How to Grow Pecan Trees From Nuts

Overview

Pecan trees are a favorite among growers because of their majestic size and delicious nuts. The tree is used in both commercial orchards and as a landscaping tree all over the southern and southeastern United States. The pecan tree is hardy and can easily be grown from nuts. It will reach full nut-bearing potential if you use proper planting and growing methods.

Step 1

Collect nuts from pecan trees in your growing area during the months of October and November. Soak the nuts in water for 24 hours. Discard any nuts that float. These nuts are unhealthy and will not germinate well in the spring.

Step 2

Remove the nuts from the water, spread them out in a single layer and allow them to dry out. You will know the seeds are ready for the next stage if they snap when you bend them.

Step 3

Fill a small bucket or container with sand and lightly dampen the sand with water. Bury the dried nuts in the sand a few inches deep. Place the sand container in the refrigerator for four months. This process allows the nuts to go through a simulated winter season and will prepare them for planting in the spring. If you notice the sand drying out, add a bit of water to moisten it.

Step 4

Select your planting site in the early spring. Pecan trees grow best in well draining soil. Planting spots should be at least 25 to 35 feet apart.

Step 5

Dig holes that are 3 inches deep and 10 inches wide. Place three to six nuts on their sides in each hole and refill the holes with dirt.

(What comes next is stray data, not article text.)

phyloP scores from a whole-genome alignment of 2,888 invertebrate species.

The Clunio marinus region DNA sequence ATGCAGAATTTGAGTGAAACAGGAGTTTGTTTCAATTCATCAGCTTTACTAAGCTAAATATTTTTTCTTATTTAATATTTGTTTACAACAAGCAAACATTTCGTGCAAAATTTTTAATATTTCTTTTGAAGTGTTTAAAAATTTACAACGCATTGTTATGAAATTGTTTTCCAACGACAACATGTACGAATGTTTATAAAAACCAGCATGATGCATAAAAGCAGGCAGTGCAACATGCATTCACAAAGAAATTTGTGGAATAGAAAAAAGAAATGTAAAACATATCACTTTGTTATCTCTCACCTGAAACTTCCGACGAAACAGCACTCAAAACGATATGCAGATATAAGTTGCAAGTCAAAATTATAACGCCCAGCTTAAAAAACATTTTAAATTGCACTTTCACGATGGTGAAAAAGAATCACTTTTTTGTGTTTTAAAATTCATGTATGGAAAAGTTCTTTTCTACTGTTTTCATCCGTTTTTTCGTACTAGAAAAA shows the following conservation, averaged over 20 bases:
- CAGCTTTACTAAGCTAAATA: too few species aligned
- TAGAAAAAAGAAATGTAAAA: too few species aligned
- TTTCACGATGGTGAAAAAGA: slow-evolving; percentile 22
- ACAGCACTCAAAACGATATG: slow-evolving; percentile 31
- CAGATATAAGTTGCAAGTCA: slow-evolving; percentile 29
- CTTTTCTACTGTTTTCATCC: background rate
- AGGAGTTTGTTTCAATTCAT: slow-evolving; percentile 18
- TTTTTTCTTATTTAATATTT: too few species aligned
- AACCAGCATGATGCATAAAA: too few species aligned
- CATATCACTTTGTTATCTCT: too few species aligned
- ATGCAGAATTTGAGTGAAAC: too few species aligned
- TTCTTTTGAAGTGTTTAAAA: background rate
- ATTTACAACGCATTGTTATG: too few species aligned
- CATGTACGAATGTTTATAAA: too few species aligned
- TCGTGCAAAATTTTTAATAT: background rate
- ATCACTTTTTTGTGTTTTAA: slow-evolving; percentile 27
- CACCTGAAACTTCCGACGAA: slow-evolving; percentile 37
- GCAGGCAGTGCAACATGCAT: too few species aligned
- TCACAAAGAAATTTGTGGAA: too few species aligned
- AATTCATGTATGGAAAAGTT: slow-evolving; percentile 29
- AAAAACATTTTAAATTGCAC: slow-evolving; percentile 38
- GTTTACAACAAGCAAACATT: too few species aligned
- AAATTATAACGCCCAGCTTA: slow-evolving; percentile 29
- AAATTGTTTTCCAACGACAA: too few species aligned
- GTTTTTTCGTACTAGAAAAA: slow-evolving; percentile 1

Step 6

Water each area thoroughly. Place compost or an organic mulch on top of the area where you have planted your nuts. Place a wire cage around each area if you have a squirrel problem. Tree sprouts will appear in four to six weeks.

Step 7

Water heavily at least once a week when you notice sprouts popping through the ground. If there is heavy spring rainfall, you may not need to water.

Step 8

Add a slow release tree fertilizer to the area around your seedlings in mid-summer, around July.

Step 9

Remove the weakest seedlings in each area during late summer or early fall. You can transplant the weaker seedlings to a new growing area or discard them.

Step 10

Keep your growing areas hydrated with water and you will be on your way to harvesting pecans within eight to ten years.

Things You'll Need

  • Bucket
  • Water
  • Sand
  • Refrigerator
  • Small digging tool
  • Mulch
  • Wire Cage
  • Slow release tree fertilizer

References

  • Texas Agriculture Extension Service: Growing Pecan Trees
  • University of Missouri: Propagating Pecans
  • ATTRA: Sustainable Pecan Production

Who Can Help

  • Ilovepecans.org: Pecan Nutrition Information
  • Aggie Horticulture: Understanding Pecan Tree Growing Problems
  • Pecantree.net: Everything Pecan
Keywords: grow pecan trees, grow pecan trees from nuts, planting pecans

About this Author

Wendy Jackson is a writer/editor for print/online markets. She has been freelancing for over 15 years. Her work has appeared in publications such as The Front Porch Syndicate, as well as being picked up by health/education professionals and groups such as the American Chestnut Foundation. Jackson pursued an English major/psychology minor beginning at Pellissippi State.